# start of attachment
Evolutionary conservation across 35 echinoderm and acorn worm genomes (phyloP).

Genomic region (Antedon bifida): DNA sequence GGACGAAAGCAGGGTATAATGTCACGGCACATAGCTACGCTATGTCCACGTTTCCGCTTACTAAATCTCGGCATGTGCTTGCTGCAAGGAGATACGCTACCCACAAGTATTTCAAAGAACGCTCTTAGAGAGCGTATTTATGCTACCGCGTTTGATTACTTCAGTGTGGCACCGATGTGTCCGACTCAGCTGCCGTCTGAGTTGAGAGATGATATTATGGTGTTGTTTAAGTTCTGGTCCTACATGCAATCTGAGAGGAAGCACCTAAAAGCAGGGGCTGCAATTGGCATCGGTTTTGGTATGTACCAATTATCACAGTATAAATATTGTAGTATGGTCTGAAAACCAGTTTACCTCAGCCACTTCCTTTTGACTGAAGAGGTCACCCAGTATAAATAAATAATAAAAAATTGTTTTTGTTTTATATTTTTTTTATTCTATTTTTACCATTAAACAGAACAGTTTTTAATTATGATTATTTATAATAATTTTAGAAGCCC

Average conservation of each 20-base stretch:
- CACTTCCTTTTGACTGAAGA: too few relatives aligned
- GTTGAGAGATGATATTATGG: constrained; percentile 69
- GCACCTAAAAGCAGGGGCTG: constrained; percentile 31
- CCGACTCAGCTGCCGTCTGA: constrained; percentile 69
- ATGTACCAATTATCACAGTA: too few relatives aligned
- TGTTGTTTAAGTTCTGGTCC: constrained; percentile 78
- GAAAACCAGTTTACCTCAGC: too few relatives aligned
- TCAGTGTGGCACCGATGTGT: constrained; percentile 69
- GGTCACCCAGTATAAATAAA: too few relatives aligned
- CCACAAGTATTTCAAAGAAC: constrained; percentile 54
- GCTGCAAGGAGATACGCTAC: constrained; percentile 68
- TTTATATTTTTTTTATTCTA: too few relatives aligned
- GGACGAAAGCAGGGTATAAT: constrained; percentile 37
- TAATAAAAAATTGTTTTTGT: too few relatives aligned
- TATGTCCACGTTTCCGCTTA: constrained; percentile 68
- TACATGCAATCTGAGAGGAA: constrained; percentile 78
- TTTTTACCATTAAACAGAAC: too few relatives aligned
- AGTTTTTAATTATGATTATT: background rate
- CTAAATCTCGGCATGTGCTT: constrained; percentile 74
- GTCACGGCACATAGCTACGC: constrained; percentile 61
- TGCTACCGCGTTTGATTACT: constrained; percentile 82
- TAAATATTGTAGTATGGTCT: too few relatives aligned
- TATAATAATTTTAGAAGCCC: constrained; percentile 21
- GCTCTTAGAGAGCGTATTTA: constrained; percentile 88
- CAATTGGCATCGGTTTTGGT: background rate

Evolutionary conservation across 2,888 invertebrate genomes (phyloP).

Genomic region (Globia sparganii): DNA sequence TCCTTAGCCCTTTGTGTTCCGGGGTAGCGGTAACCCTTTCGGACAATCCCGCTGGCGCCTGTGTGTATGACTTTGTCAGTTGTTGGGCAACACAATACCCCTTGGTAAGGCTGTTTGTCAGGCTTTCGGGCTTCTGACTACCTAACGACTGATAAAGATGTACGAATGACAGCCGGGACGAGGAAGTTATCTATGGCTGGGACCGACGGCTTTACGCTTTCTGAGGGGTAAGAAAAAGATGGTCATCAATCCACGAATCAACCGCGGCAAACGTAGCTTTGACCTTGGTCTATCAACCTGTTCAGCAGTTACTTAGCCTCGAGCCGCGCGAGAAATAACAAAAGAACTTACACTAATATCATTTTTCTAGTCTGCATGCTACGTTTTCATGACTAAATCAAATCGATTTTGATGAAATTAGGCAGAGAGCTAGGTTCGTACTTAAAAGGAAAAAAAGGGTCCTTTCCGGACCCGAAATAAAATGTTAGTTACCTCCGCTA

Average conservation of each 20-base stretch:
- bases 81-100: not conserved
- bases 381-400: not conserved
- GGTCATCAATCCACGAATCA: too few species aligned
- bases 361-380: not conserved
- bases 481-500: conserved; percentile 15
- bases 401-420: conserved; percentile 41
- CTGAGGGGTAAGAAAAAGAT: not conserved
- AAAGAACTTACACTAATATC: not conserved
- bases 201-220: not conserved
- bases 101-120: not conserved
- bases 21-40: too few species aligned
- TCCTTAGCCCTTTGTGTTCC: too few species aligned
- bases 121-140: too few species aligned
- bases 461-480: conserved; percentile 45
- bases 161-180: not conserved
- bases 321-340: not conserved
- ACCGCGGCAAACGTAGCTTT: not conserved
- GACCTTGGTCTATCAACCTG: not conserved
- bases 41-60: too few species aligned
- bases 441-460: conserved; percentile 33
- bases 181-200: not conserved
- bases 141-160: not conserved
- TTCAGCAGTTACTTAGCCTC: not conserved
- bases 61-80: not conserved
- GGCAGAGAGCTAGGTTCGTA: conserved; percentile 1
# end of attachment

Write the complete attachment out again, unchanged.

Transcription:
Evolutionary conservation across 35 echinoderm and acorn worm genomes (phyloP).

Genomic region (Antedon bifida): DNA sequence GGACGAAAGCAGGGTATAATGTCACGGCACATAGCTACGCTATGTCCACGTTTCCGCTTACTAAATCTCGGCATGTGCTTGCTGCAAGGAGATACGCTACCCACAAGTATTTCAAAGAACGCTCTTAGAGAGCGTATTTATGCTACCGCGTTTGATTACTTCAGTGTGGCACCGATGTGTCCGACTCAGCTGCCGTCTGAGTTGAGAGATGATATTATGGTGTTGTTTAAGTTCTGGTCCTACATGCAATCTGAGAGGAAGCACCTAAAAGCAGGGGCTGCAATTGGCATCGGTTTTGGTATGTACCAATTATCACAGTATAAATATTGTAGTATGGTCTGAAAACCAGTTTACCTCAGCCACTTCCTTTTGACTGAAGAGGTCACCCAGTATAAATAAATAATAAAAAATTGTTTTTGTTTTATATTTTTTTTATTCTATTTTTACCATTAAACAGAACAGTTTTTAATTATGATTATTTATAATAATTTTAGAAGCCC

Average conservation of each 20-base stretch:
- CACTTCCTTTTGACTGAAGA: too few relatives aligned
- GTTGAGAGATGATATTATGG: constrained; percentile 69
- GCACCTAAAAGCAGGGGCTG: constrained; percentile 31
- CCGACTCAGCTGCCGTCTGA: constrained; percentile 69
- ATGTACCAATTATCACAGTA: too few relatives aligned
- TGTTGTTTAAGTTCTGGTCC: constrained; percentile 78
- GAAAACCAGTTTACCTCAGC: too few relatives aligned
- TCAGTGTGGCACCGATGTGT: constrained; percentile 69
- GGTCACCCAGTATAAATAAA: too few relatives aligned
- CCACAAGTATTTCAAAGAAC: constrained; percentile 54
- GCTGCAAGGAGATACGCTAC: constrained; percentile 68
- TTTATATTTTTTTTATTCTA: too few relatives aligned
- GGACGAAAGCAGGGTATAAT: constrained; percentile 37
- TAATAAAAAATTGTTTTTGT: too few relatives aligned
- TATGTCCACGTTTCCGCTTA: constrained; percentile 68
- TACATGCAATCTGAGAGGAA: constrained; percentile 78
- TTTTTACCATTAAACAGAAC: too few relatives aligned
- AGTTTTTAATTATGATTATT: background rate
- CTAAATCTCGGCATGTGCTT: constrained; percentile 74
- GTCACGGCACATAGCTACGC: constrained; percentile 61
- TGCTACCGCGTTTGATTACT: constrained; percentile 82
- TAAATATTGTAGTATGGTCT: too few relatives aligned
- TATAATAATTTTAGAAGCCC: constrained; percentile 21
- GCTCTTAGAGAGCGTATTTA: constrained; percentile 88
- CAATTGGCATCGGTTTTGGT: background rate

Evolutionary conservation across 2,888 invertebrate genomes (phyloP).

Genomic region (Globia sparganii): DNA sequence TCCTTAGCCCTTTGTGTTCCGGGGTAGCGGTAACCCTTTCGGACAATCCCGCTGGCGCCTGTGTGTATGACTTTGTCAGTTGTTGGGCAACACAATACCCCTTGGTAAGGCTGTTTGTCAGGCTTTCGGGCTTCTGACTACCTAACGACTGATAAAGATGTACGAATGACAGCCGGGACGAGGAAGTTATCTATGGCTGGGACCGACGGCTTTACGCTTTCTGAGGGGTAAGAAAAAGATGGTCATCAATCCACGAATCAACCGCGGCAAACGTAGCTTTGACCTTGGTCTATCAACCTGTTCAGCAGTTACTTAGCCTCGAGCCGCGCGAGAAATAACAAAAGAACTTACACTAATATCATTTTTCTAGTCTGCATGCTACGTTTTCATGACTAAATCAAATCGATTTTGATGAAATTAGGCAGAGAGCTAGGTTCGTACTTAAAAGGAAAAAAAGGGTCCTTTCCGGACCCGAAATAAAATGTTAGTTACCTCCGCTA

Average conservation of each 20-base stretch:
- bases 81-100: not conserved
- bases 381-400: not conserved
- GGTCATCAATCCACGAATCA: too few species aligned
- bases 361-380: not conserved
- bases 481-500: conserved; percentile 15
- bases 401-420: conserved; percentile 41
- CTGAGGGGTAAGAAAAAGAT: not conserved
- AAAGAACTTACACTAATATC: not conserved
- bases 201-220: not conserved
- bases 101-120: not conserved
- bases 21-40: too few species aligned
- TCCTTAGCCCTTTGTGTTCC: too few species aligned
- bases 121-140: too few species aligned
- bases 461-480: conserved; percentile 45
- bases 161-180: not conserved
- bases 321-340: not conserved
- ACCGCGGCAAACGTAGCTTT: not conserved
- GACCTTGGTCTATCAACCTG: not conserved
- bases 41-60: too few species aligned
- bases 441-460: conserved; percentile 33
- bases 181-200: not conserved
- bases 141-160: not conserved
- TTCAGCAGTTACTTAGCCTC: not conserved
- bases 61-80: not conserved
- GGCAGAGAGCTAGGTTCGTA: conserved; percentile 1